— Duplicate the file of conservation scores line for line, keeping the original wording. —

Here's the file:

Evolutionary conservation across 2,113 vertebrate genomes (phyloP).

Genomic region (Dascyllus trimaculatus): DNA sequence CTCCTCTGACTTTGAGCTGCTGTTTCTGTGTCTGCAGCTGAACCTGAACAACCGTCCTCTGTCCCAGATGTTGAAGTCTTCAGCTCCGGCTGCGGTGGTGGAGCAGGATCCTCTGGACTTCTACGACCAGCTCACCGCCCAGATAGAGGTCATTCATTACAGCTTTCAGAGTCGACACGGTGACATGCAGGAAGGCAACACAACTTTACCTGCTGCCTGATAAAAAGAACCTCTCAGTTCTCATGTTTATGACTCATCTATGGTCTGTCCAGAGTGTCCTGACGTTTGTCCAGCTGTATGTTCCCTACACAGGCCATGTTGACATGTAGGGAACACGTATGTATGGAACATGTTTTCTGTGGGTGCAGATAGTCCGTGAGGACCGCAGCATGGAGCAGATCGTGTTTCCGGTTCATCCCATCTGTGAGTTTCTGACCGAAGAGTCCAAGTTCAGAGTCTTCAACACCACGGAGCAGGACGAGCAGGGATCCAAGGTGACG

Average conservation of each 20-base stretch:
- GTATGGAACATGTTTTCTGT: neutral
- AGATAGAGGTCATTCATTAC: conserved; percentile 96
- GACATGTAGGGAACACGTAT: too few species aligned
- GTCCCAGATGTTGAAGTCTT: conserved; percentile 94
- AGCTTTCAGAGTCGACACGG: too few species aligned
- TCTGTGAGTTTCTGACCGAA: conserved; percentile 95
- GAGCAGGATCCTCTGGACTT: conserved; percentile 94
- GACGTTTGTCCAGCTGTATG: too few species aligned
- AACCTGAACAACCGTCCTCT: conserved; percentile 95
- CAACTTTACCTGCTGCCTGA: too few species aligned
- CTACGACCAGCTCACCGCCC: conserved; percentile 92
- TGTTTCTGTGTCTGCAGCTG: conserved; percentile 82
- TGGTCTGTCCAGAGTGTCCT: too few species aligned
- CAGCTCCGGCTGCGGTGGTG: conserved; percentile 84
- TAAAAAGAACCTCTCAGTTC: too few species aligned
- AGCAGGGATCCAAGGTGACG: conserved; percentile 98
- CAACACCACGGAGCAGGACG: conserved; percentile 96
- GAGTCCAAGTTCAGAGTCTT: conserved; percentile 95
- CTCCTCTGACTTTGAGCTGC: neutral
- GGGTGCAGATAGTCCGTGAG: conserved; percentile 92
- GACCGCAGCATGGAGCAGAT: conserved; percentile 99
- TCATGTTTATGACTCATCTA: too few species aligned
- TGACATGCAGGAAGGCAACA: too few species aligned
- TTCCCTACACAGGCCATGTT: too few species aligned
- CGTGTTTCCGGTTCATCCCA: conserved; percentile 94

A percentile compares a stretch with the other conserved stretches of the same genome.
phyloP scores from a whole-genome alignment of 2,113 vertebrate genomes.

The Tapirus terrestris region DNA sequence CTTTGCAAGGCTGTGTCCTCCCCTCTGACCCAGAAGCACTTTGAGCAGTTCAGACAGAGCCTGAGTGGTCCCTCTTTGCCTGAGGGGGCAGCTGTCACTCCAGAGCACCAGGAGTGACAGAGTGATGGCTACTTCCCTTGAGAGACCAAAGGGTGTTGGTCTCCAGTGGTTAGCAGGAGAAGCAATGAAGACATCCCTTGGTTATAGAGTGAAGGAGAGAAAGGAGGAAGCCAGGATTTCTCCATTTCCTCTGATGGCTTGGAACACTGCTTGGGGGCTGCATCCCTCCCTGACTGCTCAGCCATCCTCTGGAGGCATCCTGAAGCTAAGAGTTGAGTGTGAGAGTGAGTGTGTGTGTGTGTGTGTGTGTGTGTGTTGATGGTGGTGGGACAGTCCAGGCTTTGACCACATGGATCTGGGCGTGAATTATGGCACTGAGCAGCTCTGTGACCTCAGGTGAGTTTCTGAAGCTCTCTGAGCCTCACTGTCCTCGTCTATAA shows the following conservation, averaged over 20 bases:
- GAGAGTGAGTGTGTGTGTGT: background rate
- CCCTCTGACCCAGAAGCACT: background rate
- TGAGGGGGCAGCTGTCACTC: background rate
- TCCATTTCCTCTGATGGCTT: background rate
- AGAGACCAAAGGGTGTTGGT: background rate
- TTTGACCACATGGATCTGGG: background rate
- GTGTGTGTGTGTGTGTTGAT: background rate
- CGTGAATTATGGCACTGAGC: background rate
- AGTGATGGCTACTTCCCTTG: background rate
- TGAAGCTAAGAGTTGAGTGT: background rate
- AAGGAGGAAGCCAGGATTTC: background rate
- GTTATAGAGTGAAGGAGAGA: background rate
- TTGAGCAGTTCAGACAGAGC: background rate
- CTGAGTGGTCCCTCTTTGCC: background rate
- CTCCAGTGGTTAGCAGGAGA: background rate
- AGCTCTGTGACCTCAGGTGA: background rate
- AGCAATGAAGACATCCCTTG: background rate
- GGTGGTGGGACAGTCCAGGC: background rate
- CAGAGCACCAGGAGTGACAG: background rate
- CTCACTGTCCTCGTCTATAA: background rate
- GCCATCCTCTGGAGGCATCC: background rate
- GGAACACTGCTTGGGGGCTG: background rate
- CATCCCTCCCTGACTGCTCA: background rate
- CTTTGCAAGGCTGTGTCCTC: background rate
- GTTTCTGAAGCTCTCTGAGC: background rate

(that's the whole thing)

Evolutionary conservation across 2,113 vertebrate genomes (phyloP).

Genomic region (Dascyllus trimaculatus): DNA sequence CTCCTCTGACTTTGAGCTGCTGTTTCTGTGTCTGCAGCTGAACCTGAACAACCGTCCTCTGTCCCAGATGTTGAAGTCTTCAGCTCCGGCTGCGGTGGTGGAGCAGGATCCTCTGGACTTCTACGACCAGCTCACCGCCCAGATAGAGGTCATTCATTACAGCTTTCAGAGTCGACACGGTGACATGCAGGAAGGCAACACAACTTTACCTGCTGCCTGATAAAAAGAACCTCTCAGTTCTCATGTTTATGACTCATCTATGGTCTGTCCAGAGTGTCCTGACGTTTGTCCAGCTGTATGTTCCCTACACAGGCCATGTTGACATGTAGGGAACACGTATGTATGGAACATGTTTTCTGTGGGTGCAGATAGTCCGTGAGGACCGCAGCATGGAGCAGATCGTGTTTCCGGTTCATCCCATCTGTGAGTTTCTGACCGAAGAGTCCAAGTTCAGAGTCTTCAACACCACGGAGCAGGACGAGCAGGGATCCAAGGTGACG

Average conservation of each 20-base stretch:
- GTATGGAACATGTTTTCTGT: neutral
- AGATAGAGGTCATTCATTAC: conserved; percentile 96
- GACATGTAGGGAACACGTAT: too few species aligned
- GTCCCAGATGTTGAAGTCTT: conserved; percentile 94
- AGCTTTCAGAGTCGACACGG: too few species aligned
- TCTGTGAGTTTCTGACCGAA: conserved; percentile 95
- GAGCAGGATCCTCTGGACTT: conserved; percentile 94
- GACGTTTGTCCAGCTGTATG: too few species aligned
- AACCTGAACAACCGTCCTCT: conserved; percentile 95
- CAACTTTACCTGCTGCCTGA: too few species aligned
- CTACGACCAGCTCACCGCCC: conserved; percentile 92
- TGTTTCTGTGTCTGCAGCTG: conserved; percentile 82
- TGGTCTGTCCAGAGTGTCCT: too few species aligned
- CAGCTCCGGCTGCGGTGGTG: conserved; percentile 84
- TAAAAAGAACCTCTCAGTTC: too few species aligned
- AGCAGGGATCCAAGGTGACG: conserved; percentile 98
- CAACACCACGGAGCAGGACG: conserved; percentile 96
- GAGTCCAAGTTCAGAGTCTT: conserved; percentile 95
- CTCCTCTGACTTTGAGCTGC: neutral
- GGGTGCAGATAGTCCGTGAG: conserved; percentile 92
- GACCGCAGCATGGAGCAGAT: conserved; percentile 99
- TCATGTTTATGACTCATCTA: too few species aligned
- TGACATGCAGGAAGGCAACA: too few species aligned
- TTCCCTACACAGGCCATGTT: too few species aligned
- CGTGTTTCCGGTTCATCCCA: conserved; percentile 94

A percentile compares a stretch with the other conserved stretches of the same genome.
phyloP scores from a whole-genome alignment of 2,113 vertebrate genomes.

The Tapirus terrestris region DNA sequence CTTTGCAAGGCTGTGTCCTCCCCTCTGACCCAGAAGCACTTTGAGCAGTTCAGACAGAGCCTGAGTGGTCCCTCTTTGCCTGAGGGGGCAGCTGTCACTCCAGAGCACCAGGAGTGACAGAGTGATGGCTACTTCCCTTGAGAGACCAAAGGGTGTTGGTCTCCAGTGGTTAGCAGGAGAAGCAATGAAGACATCCCTTGGTTATAGAGTGAAGGAGAGAAAGGAGGAAGCCAGGATTTCTCCATTTCCTCTGATGGCTTGGAACACTGCTTGGGGGCTGCATCCCTCCCTGACTGCTCAGCCATCCTCTGGAGGCATCCTGAAGCTAAGAGTTGAGTGTGAGAGTGAGTGTGTGTGTGTGTGTGTGTGTGTGTGTTGATGGTGGTGGGACAGTCCAGGCTTTGACCACATGGATCTGGGCGTGAATTATGGCACTGAGCAGCTCTGTGACCTCAGGTGAGTTTCTGAAGCTCTCTGAGCCTCACTGTCCTCGTCTATAA shows the following conservation, averaged over 20 bases:
- GAGAGTGAGTGTGTGTGTGT: background rate
- CCCTCTGACCCAGAAGCACT: background rate
- TGAGGGGGCAGCTGTCACTC: background rate
- TCCATTTCCTCTGATGGCTT: background rate
- AGAGACCAAAGGGTGTTGGT: background rate
- TTTGACCACATGGATCTGGG: background rate
- GTGTGTGTGTGTGTGTTGAT: background rate
- CGTGAATTATGGCACTGAGC: background rate
- AGTGATGGCTACTTCCCTTG: background rate
- TGAAGCTAAGAGTTGAGTGT: background rate
- AAGGAGGAAGCCAGGATTTC: background rate
- GTTATAGAGTGAAGGAGAGA: background rate
- TTGAGCAGTTCAGACAGAGC: background rate
- CTGAGTGGTCCCTCTTTGCC: background rate
- CTCCAGTGGTTAGCAGGAGA: background rate
- AGCTCTGTGACCTCAGGTGA: background rate
- AGCAATGAAGACATCCCTTG: background rate
- GGTGGTGGGACAGTCCAGGC: background rate
- CAGAGCACCAGGAGTGACAG: background rate
- CTCACTGTCCTCGTCTATAA: background rate
- GCCATCCTCTGGAGGCATCC: background rate
- GGAACACTGCTTGGGGGCTG: background rate
- CATCCCTCCCTGACTGCTCA: background rate
- CTTTGCAAGGCTGTGTCCTC: background rate
- GTTTCTGAAGCTCTCTGAGC: background rate